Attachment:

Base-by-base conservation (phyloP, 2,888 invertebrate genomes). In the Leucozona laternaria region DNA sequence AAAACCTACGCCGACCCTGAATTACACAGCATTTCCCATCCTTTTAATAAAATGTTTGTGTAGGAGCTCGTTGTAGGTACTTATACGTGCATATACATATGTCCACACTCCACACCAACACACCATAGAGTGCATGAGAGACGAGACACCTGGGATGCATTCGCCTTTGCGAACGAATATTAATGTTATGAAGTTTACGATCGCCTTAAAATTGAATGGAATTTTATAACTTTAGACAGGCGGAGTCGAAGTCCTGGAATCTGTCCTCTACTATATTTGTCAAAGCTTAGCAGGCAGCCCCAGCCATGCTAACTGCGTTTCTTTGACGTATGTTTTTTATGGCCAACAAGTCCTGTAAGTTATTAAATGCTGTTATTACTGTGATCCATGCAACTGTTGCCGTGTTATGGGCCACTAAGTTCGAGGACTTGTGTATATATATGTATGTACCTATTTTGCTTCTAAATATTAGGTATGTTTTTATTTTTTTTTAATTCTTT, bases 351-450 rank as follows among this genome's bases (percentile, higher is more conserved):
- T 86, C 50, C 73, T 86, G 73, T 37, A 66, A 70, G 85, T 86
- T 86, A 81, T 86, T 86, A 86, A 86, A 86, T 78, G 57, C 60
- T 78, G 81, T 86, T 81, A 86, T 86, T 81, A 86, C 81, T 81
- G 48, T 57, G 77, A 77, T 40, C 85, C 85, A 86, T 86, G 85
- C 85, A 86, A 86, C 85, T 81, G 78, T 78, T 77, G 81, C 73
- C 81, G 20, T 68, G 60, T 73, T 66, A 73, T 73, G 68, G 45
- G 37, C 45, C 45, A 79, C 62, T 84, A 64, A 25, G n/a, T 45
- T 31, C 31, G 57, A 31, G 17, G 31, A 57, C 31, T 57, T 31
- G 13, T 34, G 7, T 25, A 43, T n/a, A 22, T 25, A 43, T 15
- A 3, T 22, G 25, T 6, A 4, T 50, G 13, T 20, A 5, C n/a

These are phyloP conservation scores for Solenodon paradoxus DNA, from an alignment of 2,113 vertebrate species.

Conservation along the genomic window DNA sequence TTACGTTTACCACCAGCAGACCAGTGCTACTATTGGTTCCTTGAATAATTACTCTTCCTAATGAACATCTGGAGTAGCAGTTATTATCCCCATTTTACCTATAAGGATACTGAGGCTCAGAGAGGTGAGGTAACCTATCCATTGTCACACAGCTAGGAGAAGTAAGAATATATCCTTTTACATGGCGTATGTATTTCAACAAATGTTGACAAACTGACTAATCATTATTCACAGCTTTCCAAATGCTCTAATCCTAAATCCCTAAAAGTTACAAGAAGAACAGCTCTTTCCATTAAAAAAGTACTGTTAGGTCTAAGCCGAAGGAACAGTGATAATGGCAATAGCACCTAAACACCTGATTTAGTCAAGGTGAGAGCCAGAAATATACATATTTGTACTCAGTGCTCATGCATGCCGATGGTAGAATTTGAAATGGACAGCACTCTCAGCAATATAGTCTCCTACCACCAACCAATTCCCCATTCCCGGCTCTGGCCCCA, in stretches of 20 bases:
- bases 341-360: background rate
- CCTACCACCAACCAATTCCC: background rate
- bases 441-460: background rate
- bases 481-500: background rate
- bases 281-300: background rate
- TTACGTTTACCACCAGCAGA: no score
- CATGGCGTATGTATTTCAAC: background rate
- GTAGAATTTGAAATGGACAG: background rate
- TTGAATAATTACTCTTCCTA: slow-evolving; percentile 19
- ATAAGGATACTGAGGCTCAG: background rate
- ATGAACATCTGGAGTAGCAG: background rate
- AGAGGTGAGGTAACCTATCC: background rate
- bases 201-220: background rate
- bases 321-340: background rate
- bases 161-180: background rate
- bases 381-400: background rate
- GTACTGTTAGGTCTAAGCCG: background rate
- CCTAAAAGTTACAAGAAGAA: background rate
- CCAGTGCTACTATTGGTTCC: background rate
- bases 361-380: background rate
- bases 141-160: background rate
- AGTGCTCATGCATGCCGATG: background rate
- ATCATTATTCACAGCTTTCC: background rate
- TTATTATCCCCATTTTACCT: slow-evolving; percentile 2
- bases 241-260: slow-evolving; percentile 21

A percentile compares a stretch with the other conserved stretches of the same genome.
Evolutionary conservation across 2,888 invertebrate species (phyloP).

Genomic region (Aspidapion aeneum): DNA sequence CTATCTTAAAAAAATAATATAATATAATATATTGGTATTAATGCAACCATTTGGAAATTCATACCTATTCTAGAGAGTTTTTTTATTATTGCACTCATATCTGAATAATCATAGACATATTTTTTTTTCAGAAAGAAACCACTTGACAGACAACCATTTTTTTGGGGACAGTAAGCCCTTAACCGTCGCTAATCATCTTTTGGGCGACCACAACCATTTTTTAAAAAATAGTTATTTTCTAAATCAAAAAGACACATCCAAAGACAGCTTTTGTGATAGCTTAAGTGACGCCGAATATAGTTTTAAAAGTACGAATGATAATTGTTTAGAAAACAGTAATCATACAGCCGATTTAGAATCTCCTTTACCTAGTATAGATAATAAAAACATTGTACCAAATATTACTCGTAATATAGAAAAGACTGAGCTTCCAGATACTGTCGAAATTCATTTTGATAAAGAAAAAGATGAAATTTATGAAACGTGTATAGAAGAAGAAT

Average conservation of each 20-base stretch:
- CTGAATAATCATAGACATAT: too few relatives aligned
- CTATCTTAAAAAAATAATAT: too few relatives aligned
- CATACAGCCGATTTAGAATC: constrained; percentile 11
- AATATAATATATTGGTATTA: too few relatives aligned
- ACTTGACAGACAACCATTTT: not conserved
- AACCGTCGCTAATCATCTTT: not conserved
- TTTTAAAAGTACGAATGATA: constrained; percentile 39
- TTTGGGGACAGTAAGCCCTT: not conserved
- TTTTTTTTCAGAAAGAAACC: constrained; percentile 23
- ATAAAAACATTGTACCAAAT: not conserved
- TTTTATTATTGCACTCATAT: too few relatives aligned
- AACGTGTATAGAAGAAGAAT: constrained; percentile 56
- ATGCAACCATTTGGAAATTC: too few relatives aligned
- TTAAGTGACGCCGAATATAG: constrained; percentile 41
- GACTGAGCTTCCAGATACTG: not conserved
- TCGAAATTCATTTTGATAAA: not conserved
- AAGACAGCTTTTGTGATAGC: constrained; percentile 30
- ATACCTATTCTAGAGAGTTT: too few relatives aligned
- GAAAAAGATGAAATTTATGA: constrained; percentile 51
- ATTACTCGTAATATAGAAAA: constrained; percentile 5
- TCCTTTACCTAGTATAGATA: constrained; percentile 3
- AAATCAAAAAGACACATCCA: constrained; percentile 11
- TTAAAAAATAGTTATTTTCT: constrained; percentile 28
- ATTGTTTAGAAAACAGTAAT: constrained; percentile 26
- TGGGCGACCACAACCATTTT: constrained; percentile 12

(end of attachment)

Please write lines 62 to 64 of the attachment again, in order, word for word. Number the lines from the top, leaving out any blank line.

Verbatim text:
- ATTACTCGTAATATAGAAAA: constrained; percentile 5
- TCCTTTACCTAGTATAGATA: constrained; percentile 3
- AAATCAAAAAGACACATCCA: constrained; percentile 11